Tuesday, May 24, 2011

HTML5 Talk at FIS in Malvern

I attended the inaugural meeting of the Philadelphia Google Technology User's Group (PGTUG) last night. The content of the meeting was a talk given by @kurrik, a Google Programs Engineer, on new HTML5 features. I was the only attendee brave (or uncool) enough to sit in the front row.

While I am an admin by definition, I am a coder at heart. For evidence,  I can submit thousands of Transactions-SQL and Powershell scripts. Even so, web development isn't my 'thing'. It was interesting to see what the development community is up to. This was particularly true since the talk was Chrome centric. I drink plenty of Microsoft Kool-Aid as it is.

The talk was fast-paced, with 68 slides in less than 90 minutes, including demos. The talk was nominally about items in the HTML5 specification. While competing products were mentioned, it might be more accurate to say that the talk was on Chrome's implementation of certain HTML5 features.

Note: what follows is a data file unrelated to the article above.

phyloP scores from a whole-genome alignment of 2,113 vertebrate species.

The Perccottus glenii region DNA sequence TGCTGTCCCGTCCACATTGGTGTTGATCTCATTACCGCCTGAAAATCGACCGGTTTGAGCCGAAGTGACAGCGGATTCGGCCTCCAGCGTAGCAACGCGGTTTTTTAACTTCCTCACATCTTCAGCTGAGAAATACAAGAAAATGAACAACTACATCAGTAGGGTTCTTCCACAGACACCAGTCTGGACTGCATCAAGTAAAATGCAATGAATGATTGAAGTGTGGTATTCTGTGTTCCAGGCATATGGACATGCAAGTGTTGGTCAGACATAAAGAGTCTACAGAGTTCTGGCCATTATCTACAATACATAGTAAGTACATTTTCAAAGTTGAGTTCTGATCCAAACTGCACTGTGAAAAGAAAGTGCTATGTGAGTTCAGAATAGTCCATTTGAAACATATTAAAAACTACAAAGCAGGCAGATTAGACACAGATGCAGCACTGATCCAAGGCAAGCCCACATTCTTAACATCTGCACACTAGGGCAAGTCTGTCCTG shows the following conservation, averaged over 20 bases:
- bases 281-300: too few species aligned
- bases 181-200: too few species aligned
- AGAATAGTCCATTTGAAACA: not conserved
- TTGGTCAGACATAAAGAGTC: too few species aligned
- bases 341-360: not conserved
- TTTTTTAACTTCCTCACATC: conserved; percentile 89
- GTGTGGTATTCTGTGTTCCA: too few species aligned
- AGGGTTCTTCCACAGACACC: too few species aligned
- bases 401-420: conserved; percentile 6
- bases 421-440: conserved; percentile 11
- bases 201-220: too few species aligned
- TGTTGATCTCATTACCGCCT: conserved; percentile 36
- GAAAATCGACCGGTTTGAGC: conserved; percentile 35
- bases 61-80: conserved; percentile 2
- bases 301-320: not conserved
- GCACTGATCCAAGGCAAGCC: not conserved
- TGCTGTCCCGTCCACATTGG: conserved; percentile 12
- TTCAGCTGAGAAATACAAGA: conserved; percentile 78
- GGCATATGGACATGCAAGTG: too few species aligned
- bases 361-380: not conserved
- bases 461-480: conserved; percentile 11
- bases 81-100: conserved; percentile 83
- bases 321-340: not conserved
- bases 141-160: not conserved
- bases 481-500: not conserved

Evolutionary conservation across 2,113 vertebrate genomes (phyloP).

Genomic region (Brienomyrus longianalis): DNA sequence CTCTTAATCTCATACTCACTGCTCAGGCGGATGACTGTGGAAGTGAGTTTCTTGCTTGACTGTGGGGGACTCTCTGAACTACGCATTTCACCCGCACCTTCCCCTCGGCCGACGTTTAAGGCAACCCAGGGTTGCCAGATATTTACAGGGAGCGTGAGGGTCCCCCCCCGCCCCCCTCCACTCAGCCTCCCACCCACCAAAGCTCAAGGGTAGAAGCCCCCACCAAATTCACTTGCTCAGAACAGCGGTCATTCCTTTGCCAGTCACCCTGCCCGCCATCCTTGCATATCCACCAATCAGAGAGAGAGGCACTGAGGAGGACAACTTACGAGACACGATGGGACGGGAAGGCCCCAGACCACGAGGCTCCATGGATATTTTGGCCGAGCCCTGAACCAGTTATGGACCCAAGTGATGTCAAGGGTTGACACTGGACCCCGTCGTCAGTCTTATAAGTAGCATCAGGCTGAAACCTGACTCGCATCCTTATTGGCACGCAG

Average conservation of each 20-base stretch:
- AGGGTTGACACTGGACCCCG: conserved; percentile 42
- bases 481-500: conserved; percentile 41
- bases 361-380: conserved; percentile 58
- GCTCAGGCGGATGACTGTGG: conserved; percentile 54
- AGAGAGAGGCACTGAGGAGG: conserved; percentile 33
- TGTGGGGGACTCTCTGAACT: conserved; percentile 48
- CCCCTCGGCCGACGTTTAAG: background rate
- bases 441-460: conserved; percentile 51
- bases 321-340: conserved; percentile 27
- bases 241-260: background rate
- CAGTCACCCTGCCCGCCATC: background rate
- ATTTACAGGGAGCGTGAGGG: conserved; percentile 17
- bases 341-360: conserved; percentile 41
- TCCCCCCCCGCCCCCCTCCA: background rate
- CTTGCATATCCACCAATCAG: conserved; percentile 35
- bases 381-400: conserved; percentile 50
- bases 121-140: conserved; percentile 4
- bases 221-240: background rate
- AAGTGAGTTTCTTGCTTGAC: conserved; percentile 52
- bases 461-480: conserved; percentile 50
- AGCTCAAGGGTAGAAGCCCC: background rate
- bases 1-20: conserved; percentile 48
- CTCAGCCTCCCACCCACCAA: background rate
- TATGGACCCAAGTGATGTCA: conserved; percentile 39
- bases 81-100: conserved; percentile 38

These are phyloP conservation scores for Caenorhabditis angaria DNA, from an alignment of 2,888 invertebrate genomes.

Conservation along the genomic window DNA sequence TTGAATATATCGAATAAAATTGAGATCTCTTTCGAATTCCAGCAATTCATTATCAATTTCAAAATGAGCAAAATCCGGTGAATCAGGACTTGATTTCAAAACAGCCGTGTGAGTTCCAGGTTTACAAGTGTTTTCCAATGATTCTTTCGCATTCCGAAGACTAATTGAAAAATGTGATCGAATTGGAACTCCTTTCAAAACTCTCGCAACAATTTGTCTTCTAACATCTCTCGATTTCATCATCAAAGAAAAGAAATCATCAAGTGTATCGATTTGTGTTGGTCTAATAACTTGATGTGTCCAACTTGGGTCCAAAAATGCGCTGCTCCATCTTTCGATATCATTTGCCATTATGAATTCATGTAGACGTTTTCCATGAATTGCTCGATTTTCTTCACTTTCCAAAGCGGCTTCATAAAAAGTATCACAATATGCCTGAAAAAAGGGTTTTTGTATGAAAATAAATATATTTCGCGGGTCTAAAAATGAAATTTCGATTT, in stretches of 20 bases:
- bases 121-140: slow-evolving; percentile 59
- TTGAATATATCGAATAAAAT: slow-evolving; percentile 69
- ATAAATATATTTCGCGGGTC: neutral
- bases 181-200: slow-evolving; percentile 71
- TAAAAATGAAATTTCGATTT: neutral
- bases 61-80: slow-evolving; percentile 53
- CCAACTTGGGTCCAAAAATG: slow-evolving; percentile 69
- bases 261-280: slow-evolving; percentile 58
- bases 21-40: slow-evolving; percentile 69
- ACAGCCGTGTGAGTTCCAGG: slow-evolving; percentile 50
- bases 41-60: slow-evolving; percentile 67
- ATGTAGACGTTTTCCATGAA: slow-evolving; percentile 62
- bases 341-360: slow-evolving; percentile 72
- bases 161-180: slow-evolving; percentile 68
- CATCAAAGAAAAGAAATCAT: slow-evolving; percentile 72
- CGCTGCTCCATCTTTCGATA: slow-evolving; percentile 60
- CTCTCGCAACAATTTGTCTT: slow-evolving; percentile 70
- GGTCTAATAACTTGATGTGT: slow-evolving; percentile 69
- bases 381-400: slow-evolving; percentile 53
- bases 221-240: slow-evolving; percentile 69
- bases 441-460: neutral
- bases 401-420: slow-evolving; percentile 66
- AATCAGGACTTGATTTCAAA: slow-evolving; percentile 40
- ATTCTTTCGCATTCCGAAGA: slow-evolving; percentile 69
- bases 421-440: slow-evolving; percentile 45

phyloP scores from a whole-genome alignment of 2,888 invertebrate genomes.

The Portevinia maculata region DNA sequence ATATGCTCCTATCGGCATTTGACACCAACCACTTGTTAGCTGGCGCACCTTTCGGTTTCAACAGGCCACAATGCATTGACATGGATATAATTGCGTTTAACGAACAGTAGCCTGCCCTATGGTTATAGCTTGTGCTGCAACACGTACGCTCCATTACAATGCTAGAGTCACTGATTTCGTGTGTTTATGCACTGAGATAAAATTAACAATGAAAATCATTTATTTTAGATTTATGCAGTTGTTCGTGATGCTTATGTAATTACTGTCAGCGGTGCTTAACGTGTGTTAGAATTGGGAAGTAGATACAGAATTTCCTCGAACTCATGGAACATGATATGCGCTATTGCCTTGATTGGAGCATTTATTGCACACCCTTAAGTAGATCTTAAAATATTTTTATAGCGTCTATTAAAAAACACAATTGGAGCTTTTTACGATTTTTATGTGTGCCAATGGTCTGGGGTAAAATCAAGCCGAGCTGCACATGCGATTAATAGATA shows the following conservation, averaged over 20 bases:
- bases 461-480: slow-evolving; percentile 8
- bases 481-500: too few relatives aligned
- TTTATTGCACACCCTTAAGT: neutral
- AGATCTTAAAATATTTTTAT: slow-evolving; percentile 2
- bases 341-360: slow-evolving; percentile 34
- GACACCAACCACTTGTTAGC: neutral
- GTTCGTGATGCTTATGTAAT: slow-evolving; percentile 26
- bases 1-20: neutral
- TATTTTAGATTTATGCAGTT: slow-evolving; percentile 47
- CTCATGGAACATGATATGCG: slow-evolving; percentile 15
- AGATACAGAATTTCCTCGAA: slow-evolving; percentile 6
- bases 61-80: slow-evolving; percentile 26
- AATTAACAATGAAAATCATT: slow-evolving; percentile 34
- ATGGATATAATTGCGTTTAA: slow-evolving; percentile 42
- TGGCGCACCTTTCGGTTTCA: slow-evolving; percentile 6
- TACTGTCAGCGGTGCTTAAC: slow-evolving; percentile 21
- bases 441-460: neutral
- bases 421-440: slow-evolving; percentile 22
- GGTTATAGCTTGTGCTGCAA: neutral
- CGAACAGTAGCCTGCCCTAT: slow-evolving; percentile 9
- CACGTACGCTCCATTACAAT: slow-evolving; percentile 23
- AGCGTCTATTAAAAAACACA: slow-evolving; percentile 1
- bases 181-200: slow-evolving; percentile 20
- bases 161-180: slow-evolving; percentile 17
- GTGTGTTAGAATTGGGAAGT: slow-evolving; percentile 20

The talk did not get bogged down in detailed specifics. It was aimed at developers and assumed a basic understanding of web coding in javascript and CSS. I could not have written from scratch any of the code that was presented, but I do have enough coding experience to comfortably follow along. It seems that I am qualified to be the world's oldest junior web programmer.

The talk covered three general areas: file, graphics and audio. The items that I found the most interesting were:

File
The ease of loading files that could then be manipulated with javascript, support for drag and drop file operations and local file systems. There was a brief mention of planned support for file system quotas.

Graphics
Demos covered image transformations, 3D modeling and the ability to upload code and data to the GPU. GPU access like a  powerful tactic that could be exploited for computation and not just eye candy.

Audio
Demos covered playing audio files, waveform generation and audio processing (such as beat detection). Basically, you could write your own music visualizations with straight browser code. 

My overall take-away was that there is more and more of an operating system built into modern browsers.

Many, if not all, of the demonstrations can be found here and @kurrik encourages you to follow him on Twitter.
Post a Comment